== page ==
Staff Review by Chris Saliba
Iain McCalman's wide ranging and imaginative history of the Great Barrier Reef throws up many surprises and long forgotten stories.
Historian Iain McCalman’s The Reef: A Passionate History, is divided up into twelve chapters, plus a prologue and epilogue. “Being drawn instinctively to human stories, I’ve chosen to write a series of biographical narratives…” writes MacCalman, explaining his book’s clever organisation. Each chapter focuses on famous or forgotten figures in Australia’s history. We start out with Captain Cook’s unwitting voyage into what would later be known as the Great Barrier Reef in 1770. The narrative then moves through various other explorers, settlers, castaways, aboriginals, naturalists, conservationists and scientists, all building up a hugely varied and rich history of the reef. The book really is a brilliant patchwork of natural history, biography, science and brutal frontier politics.
The most fascinating aspects of the book were the more obscure characters and their stories. The middle section of The Reef, called “Nurture”, concentrates on castaways on the reef who were found and looked after by the local aboriginal tribes. It seems unbelievable that this part of Australia’s history isn’t more well known. The story of Eliza Fraser is a great example of the uninformed way white Europeans made assessments of the Aborigines’ character. Eliza Fraser spent six weeks living with an Aboriginal clan at the southern end of the Great Barrier Reef. A highly sensationalised account of her ordeal was published by the journalistic hack, John Curtis. The book painted the indigenous peoples as absolute savages. It was hugely popular, demonstrating that white audiences wanted to believe the worst.
In contrast to this, McCalman provides many examples of Aboriginal clans looking after shipwrecked Europeans. The most interesting stories are of James Morrill and the Frenchman Narcisse Pelletier. Both would be adopted by indigenous clans and would learn their language, customs and way of life. Reading these accounts makes for fascinating reading. You really get to see the other side of the frontier conflict.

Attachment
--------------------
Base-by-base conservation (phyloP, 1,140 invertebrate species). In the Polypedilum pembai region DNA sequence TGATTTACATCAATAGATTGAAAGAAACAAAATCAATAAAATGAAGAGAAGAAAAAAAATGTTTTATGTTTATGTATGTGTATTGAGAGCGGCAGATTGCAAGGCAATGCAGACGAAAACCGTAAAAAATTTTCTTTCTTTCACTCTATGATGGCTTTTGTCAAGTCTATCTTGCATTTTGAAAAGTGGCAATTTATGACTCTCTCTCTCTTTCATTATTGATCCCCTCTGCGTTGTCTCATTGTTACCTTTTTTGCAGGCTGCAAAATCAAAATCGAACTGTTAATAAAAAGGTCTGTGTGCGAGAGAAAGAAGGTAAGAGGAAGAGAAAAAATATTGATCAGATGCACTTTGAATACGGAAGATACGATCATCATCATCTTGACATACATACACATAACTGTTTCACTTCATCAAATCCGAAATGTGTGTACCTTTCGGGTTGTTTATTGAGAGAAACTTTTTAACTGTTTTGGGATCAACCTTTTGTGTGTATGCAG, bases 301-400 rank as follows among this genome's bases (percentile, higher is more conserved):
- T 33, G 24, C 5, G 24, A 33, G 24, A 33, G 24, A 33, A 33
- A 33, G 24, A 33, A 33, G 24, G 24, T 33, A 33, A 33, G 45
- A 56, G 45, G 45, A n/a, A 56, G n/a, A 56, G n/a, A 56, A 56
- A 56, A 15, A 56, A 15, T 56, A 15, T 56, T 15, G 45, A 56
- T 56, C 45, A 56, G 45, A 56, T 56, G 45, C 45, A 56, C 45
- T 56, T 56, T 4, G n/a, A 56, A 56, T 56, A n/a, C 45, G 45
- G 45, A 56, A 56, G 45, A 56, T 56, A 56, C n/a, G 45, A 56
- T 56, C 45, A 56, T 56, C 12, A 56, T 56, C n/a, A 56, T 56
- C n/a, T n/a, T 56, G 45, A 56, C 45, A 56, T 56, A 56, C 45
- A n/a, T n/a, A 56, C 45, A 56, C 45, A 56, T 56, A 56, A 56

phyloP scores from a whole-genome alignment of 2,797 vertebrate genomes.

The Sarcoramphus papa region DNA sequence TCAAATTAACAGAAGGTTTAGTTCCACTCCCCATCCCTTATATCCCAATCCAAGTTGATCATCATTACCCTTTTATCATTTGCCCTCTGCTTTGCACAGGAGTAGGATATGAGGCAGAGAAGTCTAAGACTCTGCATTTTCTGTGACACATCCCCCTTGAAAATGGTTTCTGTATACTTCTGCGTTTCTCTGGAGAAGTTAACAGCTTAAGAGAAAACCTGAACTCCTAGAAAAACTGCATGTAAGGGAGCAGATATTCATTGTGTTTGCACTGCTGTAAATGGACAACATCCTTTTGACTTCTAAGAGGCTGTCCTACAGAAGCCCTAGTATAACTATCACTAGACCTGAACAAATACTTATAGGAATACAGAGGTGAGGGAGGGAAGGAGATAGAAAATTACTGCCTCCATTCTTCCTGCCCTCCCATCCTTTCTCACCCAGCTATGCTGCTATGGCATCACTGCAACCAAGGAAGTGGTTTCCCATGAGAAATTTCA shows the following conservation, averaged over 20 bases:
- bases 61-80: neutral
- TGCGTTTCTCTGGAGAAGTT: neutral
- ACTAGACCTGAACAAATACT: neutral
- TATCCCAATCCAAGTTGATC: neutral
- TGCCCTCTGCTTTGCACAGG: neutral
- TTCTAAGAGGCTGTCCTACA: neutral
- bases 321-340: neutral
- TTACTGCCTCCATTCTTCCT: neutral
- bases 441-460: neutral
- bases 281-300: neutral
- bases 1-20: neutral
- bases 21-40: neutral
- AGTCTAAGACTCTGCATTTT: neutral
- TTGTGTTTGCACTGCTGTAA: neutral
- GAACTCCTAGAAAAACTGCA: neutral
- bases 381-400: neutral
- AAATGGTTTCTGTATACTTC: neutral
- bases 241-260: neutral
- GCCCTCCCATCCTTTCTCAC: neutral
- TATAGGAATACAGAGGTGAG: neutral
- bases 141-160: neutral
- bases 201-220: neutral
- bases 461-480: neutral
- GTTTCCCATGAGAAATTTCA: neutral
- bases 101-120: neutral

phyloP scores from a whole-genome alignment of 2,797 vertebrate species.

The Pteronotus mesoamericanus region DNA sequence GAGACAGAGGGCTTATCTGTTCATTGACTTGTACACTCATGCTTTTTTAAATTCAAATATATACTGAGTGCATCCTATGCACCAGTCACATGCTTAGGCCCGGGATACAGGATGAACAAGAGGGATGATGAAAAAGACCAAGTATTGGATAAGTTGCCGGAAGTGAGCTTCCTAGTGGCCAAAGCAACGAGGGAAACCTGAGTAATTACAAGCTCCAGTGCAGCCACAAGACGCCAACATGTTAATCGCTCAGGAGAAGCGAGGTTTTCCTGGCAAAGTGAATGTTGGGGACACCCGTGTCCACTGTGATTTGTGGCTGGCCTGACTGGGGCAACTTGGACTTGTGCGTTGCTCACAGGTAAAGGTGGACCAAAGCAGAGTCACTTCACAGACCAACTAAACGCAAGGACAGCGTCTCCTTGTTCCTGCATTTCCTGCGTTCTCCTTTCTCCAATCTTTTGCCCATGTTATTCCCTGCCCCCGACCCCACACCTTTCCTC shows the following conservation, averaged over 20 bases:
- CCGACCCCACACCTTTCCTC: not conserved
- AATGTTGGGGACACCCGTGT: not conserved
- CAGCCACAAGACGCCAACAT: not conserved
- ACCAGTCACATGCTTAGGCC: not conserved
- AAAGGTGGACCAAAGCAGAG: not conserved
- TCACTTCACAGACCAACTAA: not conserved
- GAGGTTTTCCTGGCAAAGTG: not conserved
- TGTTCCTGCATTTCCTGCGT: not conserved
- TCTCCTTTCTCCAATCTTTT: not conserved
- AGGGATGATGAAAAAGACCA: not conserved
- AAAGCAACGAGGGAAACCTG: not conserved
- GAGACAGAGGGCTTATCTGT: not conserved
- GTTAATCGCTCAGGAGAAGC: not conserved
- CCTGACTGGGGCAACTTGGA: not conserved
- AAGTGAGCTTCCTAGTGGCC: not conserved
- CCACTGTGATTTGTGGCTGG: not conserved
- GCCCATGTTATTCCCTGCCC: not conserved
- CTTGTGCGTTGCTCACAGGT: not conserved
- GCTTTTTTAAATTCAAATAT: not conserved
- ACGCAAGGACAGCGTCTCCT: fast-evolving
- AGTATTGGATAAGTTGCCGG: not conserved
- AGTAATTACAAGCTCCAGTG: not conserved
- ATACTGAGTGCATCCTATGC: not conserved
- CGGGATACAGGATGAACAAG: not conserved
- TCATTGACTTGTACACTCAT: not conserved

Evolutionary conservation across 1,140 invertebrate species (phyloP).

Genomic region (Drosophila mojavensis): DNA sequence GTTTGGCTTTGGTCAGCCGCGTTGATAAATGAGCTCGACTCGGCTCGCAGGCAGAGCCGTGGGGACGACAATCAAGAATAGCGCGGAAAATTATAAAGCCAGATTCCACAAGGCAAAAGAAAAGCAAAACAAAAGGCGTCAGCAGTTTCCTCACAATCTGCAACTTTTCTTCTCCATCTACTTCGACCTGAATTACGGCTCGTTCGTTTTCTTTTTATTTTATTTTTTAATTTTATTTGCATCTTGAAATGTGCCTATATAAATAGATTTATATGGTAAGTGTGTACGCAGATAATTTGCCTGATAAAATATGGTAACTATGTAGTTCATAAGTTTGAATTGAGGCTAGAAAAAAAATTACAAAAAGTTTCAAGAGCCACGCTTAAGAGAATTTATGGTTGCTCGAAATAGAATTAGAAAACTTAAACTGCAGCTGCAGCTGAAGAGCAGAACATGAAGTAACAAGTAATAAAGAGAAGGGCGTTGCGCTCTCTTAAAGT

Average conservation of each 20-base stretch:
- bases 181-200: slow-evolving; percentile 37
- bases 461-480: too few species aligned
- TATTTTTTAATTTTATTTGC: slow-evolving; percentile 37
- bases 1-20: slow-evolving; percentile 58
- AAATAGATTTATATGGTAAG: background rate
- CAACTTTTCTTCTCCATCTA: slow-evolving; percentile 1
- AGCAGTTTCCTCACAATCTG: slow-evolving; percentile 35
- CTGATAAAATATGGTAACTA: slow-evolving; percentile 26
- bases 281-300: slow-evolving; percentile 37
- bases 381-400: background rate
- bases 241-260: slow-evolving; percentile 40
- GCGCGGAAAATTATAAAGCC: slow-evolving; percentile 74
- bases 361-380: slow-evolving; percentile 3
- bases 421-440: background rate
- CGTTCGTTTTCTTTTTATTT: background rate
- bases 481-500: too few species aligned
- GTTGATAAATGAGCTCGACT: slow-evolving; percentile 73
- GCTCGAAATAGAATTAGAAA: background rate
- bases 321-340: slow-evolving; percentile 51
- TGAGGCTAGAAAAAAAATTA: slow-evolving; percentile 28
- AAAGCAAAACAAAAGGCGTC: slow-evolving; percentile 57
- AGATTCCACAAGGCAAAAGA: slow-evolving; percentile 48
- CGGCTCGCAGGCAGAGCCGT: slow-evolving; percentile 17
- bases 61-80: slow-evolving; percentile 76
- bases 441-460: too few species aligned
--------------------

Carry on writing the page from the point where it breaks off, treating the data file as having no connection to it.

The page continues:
Life would end fairly tragically for both men. Narcisse Pelletier eventually returned to France, but never felt at home. Treated as a bit of an oddity, he felt he didn’t fit in and grew depressed. James Morrill remained in Australia. Due to his considerable knowledge of the local Aboriginal clans, he was asked to work as a translator and go-between. Things didn’t work out well. He felt torn between his Aboriginal friends, friends he knew were being dispossessed of their lands, and the white authorities. He often had to explain to his Aboriginal friends, those that had looked after him, that the whites were going to take their land. The colonial authorities he translated for didn’t trust Morrill, thinking that he was colluding with the Aborigines. Hence he was deeply distrusted by both sides. Worse, Morrill knew extinction of his old friends was underway:
As early as 1864 Morrill reached the melancholy conclusion that “the work of extinction is gradually but surely going on among the aboriginals. The tribe I was living with are far less numerous now than when I went among them”.
The last chapters of The Reef deal with environmental degradation and the campaigns to stop the Reef being exploited. Charlie Veron, a famous marine biologist, ends the book with the depressing verdict that the corals are being bleached at an alarming rate, due to climate change warming the water.
The Reef is an extraordinary history, from Captain Cook’s troubled voyages through the Reef, to the Aboriginal philosophy of maintaining care for the land and sea, and ending up with ecological destruction due to economic exploitation of the environment.
The Reef: A Passionate History, by Iain McCalman. Published by Penguin. ISBN: 9780143572053 RRP: $24.99
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